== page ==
University data retention policy will be applied to data that is required to be archived for:

  • Compliance and Legal reasons along with its archived timeline.
  • Business specific requirements.
  • Operational purposes.

Data will be disposed of once the agreed retention period has expired following University disposal policy.

Data quality

Data quality will be maintained at a level to effectively support it business needs.

Data are provided by the source application.

Data are captured once.

Data are maintained in the source application.

Data quality rules should not be hard coded to the code of the application, instead it should be managed by a data quality management tool.

Data compliance

University always strive to comply with international best practice in data protection and privacy.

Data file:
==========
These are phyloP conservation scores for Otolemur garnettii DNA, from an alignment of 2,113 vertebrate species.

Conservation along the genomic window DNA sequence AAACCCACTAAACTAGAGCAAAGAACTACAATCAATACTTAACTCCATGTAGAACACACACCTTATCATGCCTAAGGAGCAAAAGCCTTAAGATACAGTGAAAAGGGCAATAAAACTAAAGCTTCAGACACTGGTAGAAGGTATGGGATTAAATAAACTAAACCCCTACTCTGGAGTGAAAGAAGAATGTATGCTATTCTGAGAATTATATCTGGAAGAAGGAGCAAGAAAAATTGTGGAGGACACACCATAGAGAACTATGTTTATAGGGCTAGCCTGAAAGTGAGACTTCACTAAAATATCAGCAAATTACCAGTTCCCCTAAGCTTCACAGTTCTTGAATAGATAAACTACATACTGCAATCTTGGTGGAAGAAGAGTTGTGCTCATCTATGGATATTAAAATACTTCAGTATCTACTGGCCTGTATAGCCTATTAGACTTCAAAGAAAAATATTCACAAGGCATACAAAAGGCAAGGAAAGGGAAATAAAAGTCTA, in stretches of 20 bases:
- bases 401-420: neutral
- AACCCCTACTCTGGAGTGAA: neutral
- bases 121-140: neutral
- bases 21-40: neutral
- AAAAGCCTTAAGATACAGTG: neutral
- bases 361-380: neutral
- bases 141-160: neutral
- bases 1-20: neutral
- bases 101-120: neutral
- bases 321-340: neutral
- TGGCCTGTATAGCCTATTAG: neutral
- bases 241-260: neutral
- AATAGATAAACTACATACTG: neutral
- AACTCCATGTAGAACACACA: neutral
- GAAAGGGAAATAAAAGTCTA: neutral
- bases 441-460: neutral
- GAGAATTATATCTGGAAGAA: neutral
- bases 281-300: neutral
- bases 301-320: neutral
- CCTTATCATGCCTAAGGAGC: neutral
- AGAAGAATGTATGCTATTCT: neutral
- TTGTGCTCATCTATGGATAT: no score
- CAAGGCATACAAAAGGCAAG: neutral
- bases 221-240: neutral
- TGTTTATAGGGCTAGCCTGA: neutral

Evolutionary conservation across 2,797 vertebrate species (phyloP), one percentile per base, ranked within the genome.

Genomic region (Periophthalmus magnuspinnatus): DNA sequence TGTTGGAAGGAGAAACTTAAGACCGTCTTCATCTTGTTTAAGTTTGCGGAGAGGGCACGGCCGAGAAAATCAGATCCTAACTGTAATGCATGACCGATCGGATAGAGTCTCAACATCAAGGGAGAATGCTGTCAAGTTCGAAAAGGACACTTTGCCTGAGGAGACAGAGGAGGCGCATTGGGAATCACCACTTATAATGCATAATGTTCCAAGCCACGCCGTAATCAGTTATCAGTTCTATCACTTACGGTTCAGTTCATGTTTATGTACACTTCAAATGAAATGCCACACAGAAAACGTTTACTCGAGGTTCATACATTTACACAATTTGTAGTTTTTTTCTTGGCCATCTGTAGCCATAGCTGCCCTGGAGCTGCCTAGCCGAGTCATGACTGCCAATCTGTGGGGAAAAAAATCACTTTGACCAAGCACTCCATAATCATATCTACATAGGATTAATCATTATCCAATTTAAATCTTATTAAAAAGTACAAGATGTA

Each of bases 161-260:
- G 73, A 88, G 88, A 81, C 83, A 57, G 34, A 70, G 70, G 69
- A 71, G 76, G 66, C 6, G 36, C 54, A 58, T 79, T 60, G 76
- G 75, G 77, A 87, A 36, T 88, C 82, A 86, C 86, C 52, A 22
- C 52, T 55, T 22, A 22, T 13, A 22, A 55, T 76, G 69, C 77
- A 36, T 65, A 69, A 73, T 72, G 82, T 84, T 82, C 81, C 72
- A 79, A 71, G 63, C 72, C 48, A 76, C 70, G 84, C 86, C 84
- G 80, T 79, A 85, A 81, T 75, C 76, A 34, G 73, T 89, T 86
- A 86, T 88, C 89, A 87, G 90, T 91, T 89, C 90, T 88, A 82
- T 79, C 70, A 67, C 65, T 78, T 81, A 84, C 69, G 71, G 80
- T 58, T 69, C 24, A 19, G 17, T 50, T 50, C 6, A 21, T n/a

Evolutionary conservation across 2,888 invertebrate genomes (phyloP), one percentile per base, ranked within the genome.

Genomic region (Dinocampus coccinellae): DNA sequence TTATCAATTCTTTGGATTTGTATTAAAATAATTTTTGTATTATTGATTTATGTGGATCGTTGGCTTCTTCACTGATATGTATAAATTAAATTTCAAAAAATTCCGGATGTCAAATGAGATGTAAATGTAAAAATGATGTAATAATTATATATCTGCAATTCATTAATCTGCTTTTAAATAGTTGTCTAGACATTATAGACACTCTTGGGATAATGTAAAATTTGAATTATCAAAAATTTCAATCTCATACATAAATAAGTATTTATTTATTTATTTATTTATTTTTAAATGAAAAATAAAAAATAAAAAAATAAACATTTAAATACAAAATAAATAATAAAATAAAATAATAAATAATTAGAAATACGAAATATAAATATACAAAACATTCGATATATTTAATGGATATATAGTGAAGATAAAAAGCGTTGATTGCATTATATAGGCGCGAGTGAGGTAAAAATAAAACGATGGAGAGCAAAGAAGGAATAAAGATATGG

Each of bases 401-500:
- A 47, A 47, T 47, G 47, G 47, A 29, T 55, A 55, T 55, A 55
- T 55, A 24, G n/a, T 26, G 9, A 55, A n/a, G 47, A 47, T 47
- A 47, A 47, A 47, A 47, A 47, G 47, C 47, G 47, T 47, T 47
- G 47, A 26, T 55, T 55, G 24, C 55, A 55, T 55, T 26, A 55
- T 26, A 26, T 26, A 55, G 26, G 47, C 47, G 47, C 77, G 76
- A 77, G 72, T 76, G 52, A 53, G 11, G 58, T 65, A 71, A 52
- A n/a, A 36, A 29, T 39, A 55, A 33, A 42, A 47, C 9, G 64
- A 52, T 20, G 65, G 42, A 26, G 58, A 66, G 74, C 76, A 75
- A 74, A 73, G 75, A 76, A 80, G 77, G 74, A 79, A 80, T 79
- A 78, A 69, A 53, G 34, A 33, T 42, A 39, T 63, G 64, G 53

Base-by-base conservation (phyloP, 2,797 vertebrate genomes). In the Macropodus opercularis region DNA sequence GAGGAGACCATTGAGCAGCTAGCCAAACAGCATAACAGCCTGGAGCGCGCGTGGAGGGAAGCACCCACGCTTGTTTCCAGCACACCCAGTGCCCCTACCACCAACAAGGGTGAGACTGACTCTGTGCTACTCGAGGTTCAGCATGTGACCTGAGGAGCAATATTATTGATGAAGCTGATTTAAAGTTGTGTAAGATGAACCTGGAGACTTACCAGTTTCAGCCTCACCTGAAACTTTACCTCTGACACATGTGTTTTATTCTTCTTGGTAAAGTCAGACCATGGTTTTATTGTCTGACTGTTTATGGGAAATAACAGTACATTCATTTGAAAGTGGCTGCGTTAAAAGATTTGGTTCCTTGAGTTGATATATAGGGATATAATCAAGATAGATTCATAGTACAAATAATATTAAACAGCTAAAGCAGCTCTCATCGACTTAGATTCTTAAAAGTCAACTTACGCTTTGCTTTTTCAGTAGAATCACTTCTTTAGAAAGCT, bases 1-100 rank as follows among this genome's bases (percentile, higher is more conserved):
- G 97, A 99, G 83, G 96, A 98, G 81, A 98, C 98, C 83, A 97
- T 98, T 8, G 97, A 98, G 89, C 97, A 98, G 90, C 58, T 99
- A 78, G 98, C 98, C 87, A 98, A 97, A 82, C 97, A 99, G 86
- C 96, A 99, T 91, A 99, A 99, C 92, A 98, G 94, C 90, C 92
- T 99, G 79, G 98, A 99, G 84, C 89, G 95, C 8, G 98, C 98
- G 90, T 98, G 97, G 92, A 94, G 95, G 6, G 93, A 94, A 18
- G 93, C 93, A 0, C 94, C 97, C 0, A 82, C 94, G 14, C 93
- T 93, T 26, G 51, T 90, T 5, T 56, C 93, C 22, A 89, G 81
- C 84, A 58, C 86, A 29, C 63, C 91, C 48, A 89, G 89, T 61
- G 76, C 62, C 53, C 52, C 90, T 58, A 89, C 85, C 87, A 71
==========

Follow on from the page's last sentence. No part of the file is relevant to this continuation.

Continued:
Data ownership

Every data item must have an owner.

Data ownership must be articulated with associated responsibilities clearly defined to the data owner.

Ensure data owners are involved in projects that ‘touch’ their data.

Data governance

Data governance is everyone’s responsibility. All data stakeholders contribute to data governance policies and their implementation and adoption.

Data lineage provides important metadata for data consumers and should be recorded and available where needed.

Rules for data usage, sharing, ownership and management responsibility need to be defined and standardised.